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How football club management has changed due to COVID-19

The COVID-19 pandemic has created several difficulties that football clubs must deal with in order to continue to operate during this time.

The COVID-19 pandemic has created several difficulties that football clubs must deal with in order to continue to operate during this time.

The many complexities of a football club make it difficult enough to manage in normal circumstances.

Smaller or lower division clubs will be aiming to survive the pandemic while the bigger clubs will be looking for ways to continue to prosper.

In April, Football Federation Australia (FFA) CEO James Johnson was unable to guarantee the survival of all A-League clubs.

“Do I think that all the clubs will make it through? I think that’s too early to say at the moment,” he said.

While the A-League season did go ahead making it more likely that all clubs will survive, the pandemic and a reduced broadcasting deal present a significant financial problem for clubs.

Football League chairman Rick Parry made similar statements in June regarding League One and Two clubs who are unsure of playing without crowds due to the decreased revenue.

“The aim is to make sure all the clubs survive, and we will be working 24 hours a day to make sure they do,” he said.

“We can’t give guarantees. Who knows whether we have seen the end of this crisis or whether there is going to be a second spike. But our aim, our avowed aim, and we will be giving it our very best shot, is to make sure the EFL comes through this stronger than we are at the moment.”

With no end date to the pandemic in sight, there are several areas in which football clubs will have to change or adapt to going forward.

Sponsorship

The football industry is not the only industry feeling the impacts of COVID-19. Current and potential sponsors for football clubs are likely to be facing financial hardship too.

Southampton are reportedly set to lose club sponsor LD Sports. The deal with LD Sports is worth £7.5million a year.

Managing Director of League Two team Oldham Athletic Natalie Atkinson told fcbusiness that the football club’s commercial income will now be completely different.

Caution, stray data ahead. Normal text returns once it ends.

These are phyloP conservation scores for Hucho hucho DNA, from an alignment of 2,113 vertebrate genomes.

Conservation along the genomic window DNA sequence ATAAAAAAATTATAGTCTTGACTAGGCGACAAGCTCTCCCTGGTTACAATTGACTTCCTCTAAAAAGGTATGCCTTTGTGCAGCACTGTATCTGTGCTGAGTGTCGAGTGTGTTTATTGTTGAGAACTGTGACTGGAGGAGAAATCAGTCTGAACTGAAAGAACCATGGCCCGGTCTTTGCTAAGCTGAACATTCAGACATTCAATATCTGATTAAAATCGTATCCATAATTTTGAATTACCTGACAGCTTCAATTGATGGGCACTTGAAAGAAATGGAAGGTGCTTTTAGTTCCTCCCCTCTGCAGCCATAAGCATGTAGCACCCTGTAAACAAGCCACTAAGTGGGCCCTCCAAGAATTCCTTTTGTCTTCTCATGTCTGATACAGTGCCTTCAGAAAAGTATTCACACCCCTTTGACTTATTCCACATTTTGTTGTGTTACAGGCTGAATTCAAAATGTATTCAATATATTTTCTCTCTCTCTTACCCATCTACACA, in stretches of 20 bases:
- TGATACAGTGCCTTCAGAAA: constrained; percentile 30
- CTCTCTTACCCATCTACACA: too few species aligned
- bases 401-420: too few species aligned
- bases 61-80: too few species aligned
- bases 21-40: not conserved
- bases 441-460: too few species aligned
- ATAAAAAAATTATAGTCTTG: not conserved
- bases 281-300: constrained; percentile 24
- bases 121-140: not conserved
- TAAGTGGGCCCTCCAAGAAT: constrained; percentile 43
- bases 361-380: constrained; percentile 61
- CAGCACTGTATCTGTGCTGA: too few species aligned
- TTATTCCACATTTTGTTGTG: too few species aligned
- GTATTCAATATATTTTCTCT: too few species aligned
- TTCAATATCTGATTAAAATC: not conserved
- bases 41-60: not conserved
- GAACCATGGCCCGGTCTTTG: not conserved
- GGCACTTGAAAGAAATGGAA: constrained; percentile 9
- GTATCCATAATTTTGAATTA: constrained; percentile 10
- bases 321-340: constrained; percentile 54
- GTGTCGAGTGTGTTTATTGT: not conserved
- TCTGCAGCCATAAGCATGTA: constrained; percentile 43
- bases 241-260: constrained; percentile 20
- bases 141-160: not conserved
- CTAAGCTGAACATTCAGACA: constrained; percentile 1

“We have to be more creative about what our matchday sponsorship looks like, our LED, our short and shirt and stadium sponsorship looks like because if we play behind closed doors they’re not going to get that fan exposure,” she said.

Although it is not all bad news for football clubs, last week Leeds United signed its largest ever commercial deal with sports betting company SBOTOP.

Fan Engagement

The main way that fans support their football team is by attendance at matches. With it being either not possible or only going ahead in limited numbers, clubs have to find other ways to engage with their supporters.

Manchester United has been providing fans with activity worksheets and video challenges via the club’s website.

TV and Broadcast Deals

COVID-19 has also created problems for football leagues. Due to lockdowns and games being unable to be played, revenue from broadcasting deals has been cut.

In America the MLS took the approach of playing a tournament titled ‘MLS is Back’ before its regular season restarts.

These extra games will be a way of making back some of that lost revenue money.

The MLS also took the opportunity of not having fans to instead install extra cameras and a big screen to display extra visuals and statistics to TV viewers.

“How we can look at really leaning into audio and all of the sounds that we wouldn’t get the benefit of hearing because of the crowd,” ESPN VP of production Amy Rosenfeld said.

“Our approach has been taking the negative of not having fans, which is such an intrinsic part of soccer, but then creating an authentic, immersive experience for the audience as if they were there and really giving them access to dialogue that we would never get access to.”

While COVID-19 has had many negative consequences, football can and does need to make the most of its opportunities to continue to remain strong after the pandemic.

Daniel Foley is a sports junior journalist with Soccerscene. He reports widely on football policy and micro industry matters.

Tigres secures deal for new 65,000 seat stadium

Mexican soccer giants Tigres UANL have secured a deal to see a brand new 65,000 seat stadium ready by 2025.

Mexican soccer giants Tigres UANL have secured a deal to see a brand new 65,000 seat stadium ready by 2025.